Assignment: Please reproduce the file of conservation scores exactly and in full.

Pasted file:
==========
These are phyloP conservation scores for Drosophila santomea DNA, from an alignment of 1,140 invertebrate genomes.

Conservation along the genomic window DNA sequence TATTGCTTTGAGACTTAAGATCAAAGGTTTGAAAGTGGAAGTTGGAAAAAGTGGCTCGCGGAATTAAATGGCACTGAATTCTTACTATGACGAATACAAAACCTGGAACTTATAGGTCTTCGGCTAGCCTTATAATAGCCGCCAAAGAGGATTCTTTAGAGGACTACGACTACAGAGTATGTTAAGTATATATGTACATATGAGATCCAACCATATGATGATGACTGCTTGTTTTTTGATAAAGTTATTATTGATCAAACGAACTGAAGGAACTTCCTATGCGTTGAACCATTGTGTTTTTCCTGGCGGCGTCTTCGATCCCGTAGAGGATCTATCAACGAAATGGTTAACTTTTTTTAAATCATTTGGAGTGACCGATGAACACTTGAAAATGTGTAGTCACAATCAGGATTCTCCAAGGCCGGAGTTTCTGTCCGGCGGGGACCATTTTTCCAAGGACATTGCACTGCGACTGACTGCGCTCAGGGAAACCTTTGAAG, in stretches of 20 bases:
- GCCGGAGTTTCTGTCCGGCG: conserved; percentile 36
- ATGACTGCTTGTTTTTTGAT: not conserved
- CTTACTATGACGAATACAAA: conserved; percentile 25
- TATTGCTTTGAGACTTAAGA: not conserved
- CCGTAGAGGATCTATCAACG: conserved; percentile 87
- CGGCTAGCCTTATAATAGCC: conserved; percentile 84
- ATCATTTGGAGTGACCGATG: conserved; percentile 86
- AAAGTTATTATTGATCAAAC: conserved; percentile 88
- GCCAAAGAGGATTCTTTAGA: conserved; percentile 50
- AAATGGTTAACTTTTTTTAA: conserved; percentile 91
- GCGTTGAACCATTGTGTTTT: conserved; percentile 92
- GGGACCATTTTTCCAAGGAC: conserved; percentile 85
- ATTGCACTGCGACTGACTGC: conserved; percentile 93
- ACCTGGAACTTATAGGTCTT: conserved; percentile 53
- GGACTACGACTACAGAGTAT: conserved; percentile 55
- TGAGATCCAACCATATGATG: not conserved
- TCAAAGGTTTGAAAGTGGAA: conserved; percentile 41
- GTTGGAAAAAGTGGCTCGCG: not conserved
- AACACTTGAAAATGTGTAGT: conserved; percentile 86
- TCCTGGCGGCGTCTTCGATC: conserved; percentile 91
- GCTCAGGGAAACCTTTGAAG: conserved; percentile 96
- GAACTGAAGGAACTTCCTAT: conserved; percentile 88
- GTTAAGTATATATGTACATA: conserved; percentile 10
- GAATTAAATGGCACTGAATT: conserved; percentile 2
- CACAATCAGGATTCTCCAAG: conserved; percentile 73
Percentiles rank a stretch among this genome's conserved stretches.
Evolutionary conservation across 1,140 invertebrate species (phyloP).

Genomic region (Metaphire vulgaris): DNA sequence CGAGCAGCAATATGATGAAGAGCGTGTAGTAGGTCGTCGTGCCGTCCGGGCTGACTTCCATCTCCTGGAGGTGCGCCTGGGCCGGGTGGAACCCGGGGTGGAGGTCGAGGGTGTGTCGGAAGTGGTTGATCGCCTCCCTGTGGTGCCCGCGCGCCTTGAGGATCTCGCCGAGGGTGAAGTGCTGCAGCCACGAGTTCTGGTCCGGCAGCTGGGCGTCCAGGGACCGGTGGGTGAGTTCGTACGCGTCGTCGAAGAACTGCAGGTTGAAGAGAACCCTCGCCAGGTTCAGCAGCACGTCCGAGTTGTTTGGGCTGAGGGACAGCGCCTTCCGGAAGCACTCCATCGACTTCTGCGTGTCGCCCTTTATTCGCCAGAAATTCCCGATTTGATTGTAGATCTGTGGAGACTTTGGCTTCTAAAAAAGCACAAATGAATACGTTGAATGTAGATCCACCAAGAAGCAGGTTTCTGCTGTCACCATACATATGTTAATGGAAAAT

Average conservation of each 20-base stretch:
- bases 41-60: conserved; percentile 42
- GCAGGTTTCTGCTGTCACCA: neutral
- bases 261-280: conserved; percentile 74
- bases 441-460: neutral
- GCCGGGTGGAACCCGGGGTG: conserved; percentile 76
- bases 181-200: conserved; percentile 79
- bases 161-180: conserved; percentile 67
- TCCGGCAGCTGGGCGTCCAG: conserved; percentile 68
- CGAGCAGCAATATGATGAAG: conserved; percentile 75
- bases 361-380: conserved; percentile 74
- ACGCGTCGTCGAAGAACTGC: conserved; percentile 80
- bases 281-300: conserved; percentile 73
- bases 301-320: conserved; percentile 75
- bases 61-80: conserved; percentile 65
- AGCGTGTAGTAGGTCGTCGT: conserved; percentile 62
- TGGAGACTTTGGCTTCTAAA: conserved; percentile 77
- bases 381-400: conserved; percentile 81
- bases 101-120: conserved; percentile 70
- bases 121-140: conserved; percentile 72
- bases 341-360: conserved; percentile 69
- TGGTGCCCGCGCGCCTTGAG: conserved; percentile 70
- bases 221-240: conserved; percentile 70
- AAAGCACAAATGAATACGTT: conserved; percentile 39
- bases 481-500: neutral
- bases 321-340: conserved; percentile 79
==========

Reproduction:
These are phyloP conservation scores for Drosophila santomea DNA, from an alignment of 1,140 invertebrate genomes.

Conservation along the genomic window DNA sequence TATTGCTTTGAGACTTAAGATCAAAGGTTTGAAAGTGGAAGTTGGAAAAAGTGGCTCGCGGAATTAAATGGCACTGAATTCTTACTATGACGAATACAAAACCTGGAACTTATAGGTCTTCGGCTAGCCTTATAATAGCCGCCAAAGAGGATTCTTTAGAGGACTACGACTACAGAGTATGTTAAGTATATATGTACATATGAGATCCAACCATATGATGATGACTGCTTGTTTTTTGATAAAGTTATTATTGATCAAACGAACTGAAGGAACTTCCTATGCGTTGAACCATTGTGTTTTTCCTGGCGGCGTCTTCGATCCCGTAGAGGATCTATCAACGAAATGGTTAACTTTTTTTAAATCATTTGGAGTGACCGATGAACACTTGAAAATGTGTAGTCACAATCAGGATTCTCCAAGGCCGGAGTTTCTGTCCGGCGGGGACCATTTTTCCAAGGACATTGCACTGCGACTGACTGCGCTCAGGGAAACCTTTGAAG, in stretches of 20 bases:
- GCCGGAGTTTCTGTCCGGCG: conserved; percentile 36
- ATGACTGCTTGTTTTTTGAT: not conserved
- CTTACTATGACGAATACAAA: conserved; percentile 25
- TATTGCTTTGAGACTTAAGA: not conserved
- CCGTAGAGGATCTATCAACG: conserved; percentile 87
- CGGCTAGCCTTATAATAGCC: conserved; percentile 84
- ATCATTTGGAGTGACCGATG: conserved; percentile 86
- AAAGTTATTATTGATCAAAC: conserved; percentile 88
- GCCAAAGAGGATTCTTTAGA: conserved; percentile 50
- AAATGGTTAACTTTTTTTAA: conserved; percentile 91
- GCGTTGAACCATTGTGTTTT: conserved; percentile 92
- GGGACCATTTTTCCAAGGAC: conserved; percentile 85
- ATTGCACTGCGACTGACTGC: conserved; percentile 93
- ACCTGGAACTTATAGGTCTT: conserved; percentile 53
- GGACTACGACTACAGAGTAT: conserved; percentile 55
- TGAGATCCAACCATATGATG: not conserved
- TCAAAGGTTTGAAAGTGGAA: conserved; percentile 41
- GTTGGAAAAAGTGGCTCGCG: not conserved
- AACACTTGAAAATGTGTAGT: conserved; percentile 86
- TCCTGGCGGCGTCTTCGATC: conserved; percentile 91
- GCTCAGGGAAACCTTTGAAG: conserved; percentile 96
- GAACTGAAGGAACTTCCTAT: conserved; percentile 88
- GTTAAGTATATATGTACATA: conserved; percentile 10
- GAATTAAATGGCACTGAATT: conserved; percentile 2
- CACAATCAGGATTCTCCAAG: conserved; percentile 73
Percentiles rank a stretch among this genome's conserved stretches.
Evolutionary conservation across 1,140 invertebrate species (phyloP).

Genomic region (Metaphire vulgaris): DNA sequence CGAGCAGCAATATGATGAAGAGCGTGTAGTAGGTCGTCGTGCCGTCCGGGCTGACTTCCATCTCCTGGAGGTGCGCCTGGGCCGGGTGGAACCCGGGGTGGAGGTCGAGGGTGTGTCGGAAGTGGTTGATCGCCTCCCTGTGGTGCCCGCGCGCCTTGAGGATCTCGCCGAGGGTGAAGTGCTGCAGCCACGAGTTCTGGTCCGGCAGCTGGGCGTCCAGGGACCGGTGGGTGAGTTCGTACGCGTCGTCGAAGAACTGCAGGTTGAAGAGAACCCTCGCCAGGTTCAGCAGCACGTCCGAGTTGTTTGGGCTGAGGGACAGCGCCTTCCGGAAGCACTCCATCGACTTCTGCGTGTCGCCCTTTATTCGCCAGAAATTCCCGATTTGATTGTAGATCTGTGGAGACTTTGGCTTCTAAAAAAGCACAAATGAATACGTTGAATGTAGATCCACCAAGAAGCAGGTTTCTGCTGTCACCATACATATGTTAATGGAAAAT

Average conservation of each 20-base stretch:
- bases 41-60: conserved; percentile 42
- GCAGGTTTCTGCTGTCACCA: neutral
- bases 261-280: conserved; percentile 74
- bases 441-460: neutral
- GCCGGGTGGAACCCGGGGTG: conserved; percentile 76
- bases 181-200: conserved; percentile 79
- bases 161-180: conserved; percentile 67
- TCCGGCAGCTGGGCGTCCAG: conserved; percentile 68
- CGAGCAGCAATATGATGAAG: conserved; percentile 75
- bases 361-380: conserved; percentile 74
- ACGCGTCGTCGAAGAACTGC: conserved; percentile 80
- bases 281-300: conserved; percentile 73
- bases 301-320: conserved; percentile 75
- bases 61-80: conserved; percentile 65
- AGCGTGTAGTAGGTCGTCGT: conserved; percentile 62
- TGGAGACTTTGGCTTCTAAA: conserved; percentile 77
- bases 381-400: conserved; percentile 81
- bases 101-120: conserved; percentile 70
- bases 121-140: conserved; percentile 72
- bases 341-360: conserved; percentile 69
- TGGTGCCCGCGCGCCTTGAG: conserved; percentile 70
- bases 221-240: conserved; percentile 70
- AAAGCACAAATGAATACGTT: conserved; percentile 39
- bases 481-500: neutral
- bases 321-340: conserved; percentile 79